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This topic came up in today's "Fasting today" thread, so I've moved it here so people who don't fast on Thursdays can also participate.

The issue is that a lot of us seem to be finding that we can't maintain our weight loss without continuing on with our same schedule of fasting. As several of us have found, fasting seems to make us eat a lot more on our non-fast days. After several months of comfortable fasting, I am also finding myself hungrier on fast days, which is making fasting harder, not easier for me.

Most worrisome to me is that I am noticing a disinclination to fast creeping into my thought patterns. But after seeing so many people coming in who fasted for long times, got to goal or near (as I have) and then regained a lot of weight, I think this needs to be explored by all of us adopting this life.

It took me 3 years of eating a ketogenic low carb diet to get to where I was feeling the kind of disinclination I am feeling right now for fasting. It took me many years of watching calories to get to this state, too, where the thought of fasting twice a week forever is no longer exciting, but feeling a bit grim.

I am at a great wieight, and I don't want to regain. I have regained significant weight in the past (once) and it took me a long time to get it back off. I'm older now and have an even lower TDEE.

But I am starting to wonder if perhaps dieting with intermittant fasting is doing something new and different to my brain hormones than my previous day-to-day diets did, something that is making it much harder to stick with the way I'm eating. So I'm starting to wonder whether it really will be possible to maintain. If I start dreading my two weekly fasts, this is going to be a big problem. As it is, I am barely maintaining my current weight fasting 2 times a week and being very good about hitting my calorie counts on fast days.

If I have to start counting calories every day to maintain, which I didn't have to do to lose 10 lbs, I will not be a happy camper. The beauty of this diet for me was that I could for the first time in decades eat like a normal person for 5 days of the week. If I have to go back to dieting every single day, well, it won't work and I will regain.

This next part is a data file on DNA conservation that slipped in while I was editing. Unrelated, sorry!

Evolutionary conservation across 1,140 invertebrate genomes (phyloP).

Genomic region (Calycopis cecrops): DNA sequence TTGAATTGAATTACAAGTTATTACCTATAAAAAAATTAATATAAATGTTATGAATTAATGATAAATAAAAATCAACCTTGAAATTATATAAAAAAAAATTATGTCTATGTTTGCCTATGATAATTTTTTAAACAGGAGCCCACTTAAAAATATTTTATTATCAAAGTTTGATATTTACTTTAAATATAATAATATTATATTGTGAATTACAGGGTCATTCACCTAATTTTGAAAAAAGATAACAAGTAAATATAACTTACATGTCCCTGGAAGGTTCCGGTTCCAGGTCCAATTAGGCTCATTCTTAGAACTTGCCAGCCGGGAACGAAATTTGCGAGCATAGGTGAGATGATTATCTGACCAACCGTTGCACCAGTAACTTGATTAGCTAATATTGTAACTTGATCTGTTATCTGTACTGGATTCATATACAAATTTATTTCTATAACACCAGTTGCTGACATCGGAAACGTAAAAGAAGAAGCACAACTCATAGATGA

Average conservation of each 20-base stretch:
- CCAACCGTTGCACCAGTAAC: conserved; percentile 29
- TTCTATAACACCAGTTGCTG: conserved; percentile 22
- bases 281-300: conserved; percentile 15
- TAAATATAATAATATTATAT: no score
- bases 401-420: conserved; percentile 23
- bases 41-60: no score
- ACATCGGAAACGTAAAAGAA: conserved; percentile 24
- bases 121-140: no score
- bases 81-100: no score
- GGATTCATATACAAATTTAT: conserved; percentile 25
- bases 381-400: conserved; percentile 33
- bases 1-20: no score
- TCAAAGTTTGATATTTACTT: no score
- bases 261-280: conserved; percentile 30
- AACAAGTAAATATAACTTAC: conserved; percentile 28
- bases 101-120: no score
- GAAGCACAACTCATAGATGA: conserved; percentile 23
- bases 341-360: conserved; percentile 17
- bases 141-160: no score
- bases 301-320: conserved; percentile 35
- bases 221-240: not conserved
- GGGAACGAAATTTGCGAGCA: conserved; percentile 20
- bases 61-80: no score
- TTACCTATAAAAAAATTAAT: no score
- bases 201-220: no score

So what are your thoughts and experiences here. Please note that I'm a small old lady and my TDEE is about 1500 calories, so if you can maintain at 2200 some of the the strategies that will work nicely for you will not work for me. Sadly, our desire to eat delicious foods in social situations does not drop with our TDEE as we age. 1500 calories a day is very little food, and to achieve that TDEE you have to obsessively count every morsel you put in your mouth because it is so easy to exceed it.
@peebles. Thanks for starting this thread. I want to start off by saying I'm the biggest fasting fan. I have done it all of my adult life (I used to water fast once a month for a couple of days), long before the published research on health benefits began to emerge more significantly. So I primarily fast for health reasons and I'm totally sold.

However, whilst my BMI is just a tad over 26, I find myself at the highest weight of my life which to me is unacceptable. I know that some people would love to have this BMI at 53 but to me I don't like it. My TDEE is currently 1500 but this is only because I have gained weight and it has been down as low as 1300, so like you I have to be very careful indeed.